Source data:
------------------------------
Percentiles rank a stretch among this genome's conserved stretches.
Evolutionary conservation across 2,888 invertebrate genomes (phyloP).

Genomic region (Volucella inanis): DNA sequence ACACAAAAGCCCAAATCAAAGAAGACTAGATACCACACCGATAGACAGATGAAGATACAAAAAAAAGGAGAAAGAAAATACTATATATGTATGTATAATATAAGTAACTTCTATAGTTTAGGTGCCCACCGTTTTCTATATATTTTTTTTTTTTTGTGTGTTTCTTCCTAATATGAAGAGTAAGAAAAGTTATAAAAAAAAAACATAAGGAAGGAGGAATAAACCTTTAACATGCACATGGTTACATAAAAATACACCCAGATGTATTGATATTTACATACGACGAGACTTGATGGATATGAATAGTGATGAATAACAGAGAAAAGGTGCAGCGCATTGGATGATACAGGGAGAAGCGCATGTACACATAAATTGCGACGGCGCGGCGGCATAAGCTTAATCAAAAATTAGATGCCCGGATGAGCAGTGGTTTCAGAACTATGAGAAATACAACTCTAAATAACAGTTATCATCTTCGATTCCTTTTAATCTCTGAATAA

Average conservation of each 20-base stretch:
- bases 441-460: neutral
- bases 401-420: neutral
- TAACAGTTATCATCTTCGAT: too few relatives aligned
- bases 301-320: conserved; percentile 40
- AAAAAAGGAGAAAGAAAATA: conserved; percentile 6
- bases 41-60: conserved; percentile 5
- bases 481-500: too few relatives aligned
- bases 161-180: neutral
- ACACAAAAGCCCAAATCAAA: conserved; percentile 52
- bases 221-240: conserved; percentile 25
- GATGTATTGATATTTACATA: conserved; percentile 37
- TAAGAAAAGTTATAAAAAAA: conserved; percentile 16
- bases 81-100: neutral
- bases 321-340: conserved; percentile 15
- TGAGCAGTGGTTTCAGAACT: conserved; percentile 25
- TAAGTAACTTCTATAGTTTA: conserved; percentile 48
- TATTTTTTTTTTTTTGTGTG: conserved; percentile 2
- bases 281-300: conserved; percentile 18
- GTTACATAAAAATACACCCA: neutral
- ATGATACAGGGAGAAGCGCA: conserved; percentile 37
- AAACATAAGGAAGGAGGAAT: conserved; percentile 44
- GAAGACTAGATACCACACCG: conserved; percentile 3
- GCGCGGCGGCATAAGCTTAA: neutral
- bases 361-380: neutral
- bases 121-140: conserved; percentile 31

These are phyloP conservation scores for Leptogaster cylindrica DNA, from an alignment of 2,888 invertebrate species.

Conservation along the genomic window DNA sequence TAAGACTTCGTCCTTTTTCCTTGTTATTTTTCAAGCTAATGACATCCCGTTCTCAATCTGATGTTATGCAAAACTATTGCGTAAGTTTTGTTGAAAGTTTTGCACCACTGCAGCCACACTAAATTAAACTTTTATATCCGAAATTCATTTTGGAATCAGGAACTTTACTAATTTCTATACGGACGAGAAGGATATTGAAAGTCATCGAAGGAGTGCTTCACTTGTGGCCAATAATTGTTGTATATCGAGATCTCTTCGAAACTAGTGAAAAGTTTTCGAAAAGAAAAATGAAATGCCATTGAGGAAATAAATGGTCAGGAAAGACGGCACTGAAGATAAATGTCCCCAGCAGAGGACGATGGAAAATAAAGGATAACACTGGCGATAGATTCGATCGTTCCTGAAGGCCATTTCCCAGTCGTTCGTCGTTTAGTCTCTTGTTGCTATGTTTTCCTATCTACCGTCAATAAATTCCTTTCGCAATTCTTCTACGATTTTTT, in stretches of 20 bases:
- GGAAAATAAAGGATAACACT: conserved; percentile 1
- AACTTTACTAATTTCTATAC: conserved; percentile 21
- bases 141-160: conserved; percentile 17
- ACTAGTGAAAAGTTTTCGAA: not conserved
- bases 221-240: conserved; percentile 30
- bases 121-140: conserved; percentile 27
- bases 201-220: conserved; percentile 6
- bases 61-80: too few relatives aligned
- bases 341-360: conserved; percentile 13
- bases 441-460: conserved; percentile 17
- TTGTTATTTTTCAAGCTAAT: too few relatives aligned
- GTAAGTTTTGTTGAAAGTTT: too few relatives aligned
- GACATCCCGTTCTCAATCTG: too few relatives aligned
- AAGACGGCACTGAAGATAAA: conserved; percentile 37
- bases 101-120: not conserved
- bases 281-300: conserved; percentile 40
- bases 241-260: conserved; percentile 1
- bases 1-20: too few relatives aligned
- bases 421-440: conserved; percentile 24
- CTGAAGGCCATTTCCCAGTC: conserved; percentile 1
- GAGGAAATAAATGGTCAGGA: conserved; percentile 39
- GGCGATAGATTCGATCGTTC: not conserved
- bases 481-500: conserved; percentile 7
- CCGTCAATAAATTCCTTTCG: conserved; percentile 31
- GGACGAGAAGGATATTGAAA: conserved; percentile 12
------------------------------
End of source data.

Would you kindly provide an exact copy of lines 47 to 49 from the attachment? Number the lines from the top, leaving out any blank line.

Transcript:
- bases 281-300: conserved; percentile 40
- bases 241-260: conserved; percentile 1
- bases 1-20: too few relatives aligned